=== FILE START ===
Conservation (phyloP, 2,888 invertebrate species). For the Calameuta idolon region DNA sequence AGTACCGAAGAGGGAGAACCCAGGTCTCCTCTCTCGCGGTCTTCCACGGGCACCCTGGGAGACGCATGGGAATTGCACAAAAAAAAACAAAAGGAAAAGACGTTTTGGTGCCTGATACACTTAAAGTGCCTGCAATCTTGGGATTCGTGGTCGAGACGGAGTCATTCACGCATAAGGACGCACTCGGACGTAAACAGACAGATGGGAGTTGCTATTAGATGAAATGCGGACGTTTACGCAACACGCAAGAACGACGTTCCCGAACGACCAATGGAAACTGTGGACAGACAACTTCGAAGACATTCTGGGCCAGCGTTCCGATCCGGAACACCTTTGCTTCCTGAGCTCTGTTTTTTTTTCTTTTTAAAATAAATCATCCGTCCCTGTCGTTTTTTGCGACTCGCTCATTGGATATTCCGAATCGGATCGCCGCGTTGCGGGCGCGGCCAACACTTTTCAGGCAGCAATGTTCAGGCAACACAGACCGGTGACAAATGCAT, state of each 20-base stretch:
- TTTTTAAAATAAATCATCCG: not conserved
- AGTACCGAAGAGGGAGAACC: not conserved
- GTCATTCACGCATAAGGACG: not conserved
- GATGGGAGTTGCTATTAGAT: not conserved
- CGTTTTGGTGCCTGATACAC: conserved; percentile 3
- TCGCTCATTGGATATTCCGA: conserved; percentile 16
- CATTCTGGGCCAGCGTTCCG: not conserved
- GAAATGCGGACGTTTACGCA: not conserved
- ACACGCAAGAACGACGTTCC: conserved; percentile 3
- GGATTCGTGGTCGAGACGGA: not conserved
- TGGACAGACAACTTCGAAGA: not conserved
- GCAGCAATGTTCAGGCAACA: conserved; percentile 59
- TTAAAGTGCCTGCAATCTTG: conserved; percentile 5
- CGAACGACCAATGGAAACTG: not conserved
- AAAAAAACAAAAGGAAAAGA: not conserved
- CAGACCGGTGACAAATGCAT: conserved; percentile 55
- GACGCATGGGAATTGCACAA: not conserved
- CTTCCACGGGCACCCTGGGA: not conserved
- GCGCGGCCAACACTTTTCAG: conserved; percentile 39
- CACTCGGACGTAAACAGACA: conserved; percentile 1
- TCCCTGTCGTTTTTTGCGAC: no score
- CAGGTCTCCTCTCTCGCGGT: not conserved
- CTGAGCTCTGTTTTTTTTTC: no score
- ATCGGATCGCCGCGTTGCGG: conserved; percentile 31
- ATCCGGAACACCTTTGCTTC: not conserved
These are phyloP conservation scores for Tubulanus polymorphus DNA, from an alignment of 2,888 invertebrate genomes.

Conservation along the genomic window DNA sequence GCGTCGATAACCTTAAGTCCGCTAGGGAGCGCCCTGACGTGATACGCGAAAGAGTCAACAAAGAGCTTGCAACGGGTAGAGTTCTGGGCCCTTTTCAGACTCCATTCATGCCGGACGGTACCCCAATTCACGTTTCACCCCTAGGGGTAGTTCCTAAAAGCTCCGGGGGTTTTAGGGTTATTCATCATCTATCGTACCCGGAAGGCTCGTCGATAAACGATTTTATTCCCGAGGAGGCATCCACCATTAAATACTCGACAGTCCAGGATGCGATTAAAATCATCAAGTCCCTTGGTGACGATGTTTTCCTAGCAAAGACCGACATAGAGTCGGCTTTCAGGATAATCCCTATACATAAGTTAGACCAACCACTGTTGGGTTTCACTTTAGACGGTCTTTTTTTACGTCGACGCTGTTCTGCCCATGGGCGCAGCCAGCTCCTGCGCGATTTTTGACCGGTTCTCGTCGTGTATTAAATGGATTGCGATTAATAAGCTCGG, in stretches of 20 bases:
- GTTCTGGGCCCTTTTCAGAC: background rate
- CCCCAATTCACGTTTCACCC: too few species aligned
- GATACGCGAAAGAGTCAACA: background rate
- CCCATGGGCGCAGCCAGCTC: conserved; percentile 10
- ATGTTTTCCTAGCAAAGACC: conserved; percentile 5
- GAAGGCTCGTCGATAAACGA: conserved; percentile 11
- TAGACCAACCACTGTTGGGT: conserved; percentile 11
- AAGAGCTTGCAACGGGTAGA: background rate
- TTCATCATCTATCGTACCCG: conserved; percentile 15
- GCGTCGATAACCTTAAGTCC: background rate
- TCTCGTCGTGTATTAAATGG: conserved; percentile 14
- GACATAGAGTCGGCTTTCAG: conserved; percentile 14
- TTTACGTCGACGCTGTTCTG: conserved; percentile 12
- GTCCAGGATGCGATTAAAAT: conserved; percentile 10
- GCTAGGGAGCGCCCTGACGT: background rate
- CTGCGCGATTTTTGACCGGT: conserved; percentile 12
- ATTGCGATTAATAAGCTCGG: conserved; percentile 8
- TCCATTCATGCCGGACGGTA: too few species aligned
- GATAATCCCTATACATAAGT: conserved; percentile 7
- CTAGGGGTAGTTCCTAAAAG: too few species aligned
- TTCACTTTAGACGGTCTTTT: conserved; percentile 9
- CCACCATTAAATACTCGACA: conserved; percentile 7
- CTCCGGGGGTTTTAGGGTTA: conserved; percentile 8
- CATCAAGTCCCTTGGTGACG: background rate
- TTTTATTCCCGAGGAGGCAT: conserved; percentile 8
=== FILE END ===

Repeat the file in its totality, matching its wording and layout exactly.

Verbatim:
Conservation (phyloP, 2,888 invertebrate species). For the Calameuta idolon region DNA sequence AGTACCGAAGAGGGAGAACCCAGGTCTCCTCTCTCGCGGTCTTCCACGGGCACCCTGGGAGACGCATGGGAATTGCACAAAAAAAAACAAAAGGAAAAGACGTTTTGGTGCCTGATACACTTAAAGTGCCTGCAATCTTGGGATTCGTGGTCGAGACGGAGTCATTCACGCATAAGGACGCACTCGGACGTAAACAGACAGATGGGAGTTGCTATTAGATGAAATGCGGACGTTTACGCAACACGCAAGAACGACGTTCCCGAACGACCAATGGAAACTGTGGACAGACAACTTCGAAGACATTCTGGGCCAGCGTTCCGATCCGGAACACCTTTGCTTCCTGAGCTCTGTTTTTTTTTCTTTTTAAAATAAATCATCCGTCCCTGTCGTTTTTTGCGACTCGCTCATTGGATATTCCGAATCGGATCGCCGCGTTGCGGGCGCGGCCAACACTTTTCAGGCAGCAATGTTCAGGCAACACAGACCGGTGACAAATGCAT, state of each 20-base stretch:
- TTTTTAAAATAAATCATCCG: not conserved
- AGTACCGAAGAGGGAGAACC: not conserved
- GTCATTCACGCATAAGGACG: not conserved
- GATGGGAGTTGCTATTAGAT: not conserved
- CGTTTTGGTGCCTGATACAC: conserved; percentile 3
- TCGCTCATTGGATATTCCGA: conserved; percentile 16
- CATTCTGGGCCAGCGTTCCG: not conserved
- GAAATGCGGACGTTTACGCA: not conserved
- ACACGCAAGAACGACGTTCC: conserved; percentile 3
- GGATTCGTGGTCGAGACGGA: not conserved
- TGGACAGACAACTTCGAAGA: not conserved
- GCAGCAATGTTCAGGCAACA: conserved; percentile 59
- TTAAAGTGCCTGCAATCTTG: conserved; percentile 5
- CGAACGACCAATGGAAACTG: not conserved
- AAAAAAACAAAAGGAAAAGA: not conserved
- CAGACCGGTGACAAATGCAT: conserved; percentile 55
- GACGCATGGGAATTGCACAA: not conserved
- CTTCCACGGGCACCCTGGGA: not conserved
- GCGCGGCCAACACTTTTCAG: conserved; percentile 39
- CACTCGGACGTAAACAGACA: conserved; percentile 1
- TCCCTGTCGTTTTTTGCGAC: no score
- CAGGTCTCCTCTCTCGCGGT: not conserved
- CTGAGCTCTGTTTTTTTTTC: no score
- ATCGGATCGCCGCGTTGCGG: conserved; percentile 31
- ATCCGGAACACCTTTGCTTC: not conserved
These are phyloP conservation scores for Tubulanus polymorphus DNA, from an alignment of 2,888 invertebrate genomes.

Conservation along the genomic window DNA sequence GCGTCGATAACCTTAAGTCCGCTAGGGAGCGCCCTGACGTGATACGCGAAAGAGTCAACAAAGAGCTTGCAACGGGTAGAGTTCTGGGCCCTTTTCAGACTCCATTCATGCCGGACGGTACCCCAATTCACGTTTCACCCCTAGGGGTAGTTCCTAAAAGCTCCGGGGGTTTTAGGGTTATTCATCATCTATCGTACCCGGAAGGCTCGTCGATAAACGATTTTATTCCCGAGGAGGCATCCACCATTAAATACTCGACAGTCCAGGATGCGATTAAAATCATCAAGTCCCTTGGTGACGATGTTTTCCTAGCAAAGACCGACATAGAGTCGGCTTTCAGGATAATCCCTATACATAAGTTAGACCAACCACTGTTGGGTTTCACTTTAGACGGTCTTTTTTTACGTCGACGCTGTTCTGCCCATGGGCGCAGCCAGCTCCTGCGCGATTTTTGACCGGTTCTCGTCGTGTATTAAATGGATTGCGATTAATAAGCTCGG, in stretches of 20 bases:
- GTTCTGGGCCCTTTTCAGAC: background rate
- CCCCAATTCACGTTTCACCC: too few species aligned
- GATACGCGAAAGAGTCAACA: background rate
- CCCATGGGCGCAGCCAGCTC: conserved; percentile 10
- ATGTTTTCCTAGCAAAGACC: conserved; percentile 5
- GAAGGCTCGTCGATAAACGA: conserved; percentile 11
- TAGACCAACCACTGTTGGGT: conserved; percentile 11
- AAGAGCTTGCAACGGGTAGA: background rate
- TTCATCATCTATCGTACCCG: conserved; percentile 15
- GCGTCGATAACCTTAAGTCC: background rate
- TCTCGTCGTGTATTAAATGG: conserved; percentile 14
- GACATAGAGTCGGCTTTCAG: conserved; percentile 14
- TTTACGTCGACGCTGTTCTG: conserved; percentile 12
- GTCCAGGATGCGATTAAAAT: conserved; percentile 10
- GCTAGGGAGCGCCCTGACGT: background rate
- CTGCGCGATTTTTGACCGGT: conserved; percentile 12
- ATTGCGATTAATAAGCTCGG: conserved; percentile 8
- TCCATTCATGCCGGACGGTA: too few species aligned
- GATAATCCCTATACATAAGT: conserved; percentile 7
- CTAGGGGTAGTTCCTAAAAG: too few species aligned
- TTCACTTTAGACGGTCTTTT: conserved; percentile 9
- CCACCATTAAATACTCGACA: conserved; percentile 7
- CTCCGGGGGTTTTAGGGTTA: conserved; percentile 8
- CATCAAGTCCCTTGGTGACG: background rate
- TTTTATTCCCGAGGAGGCAT: conserved; percentile 8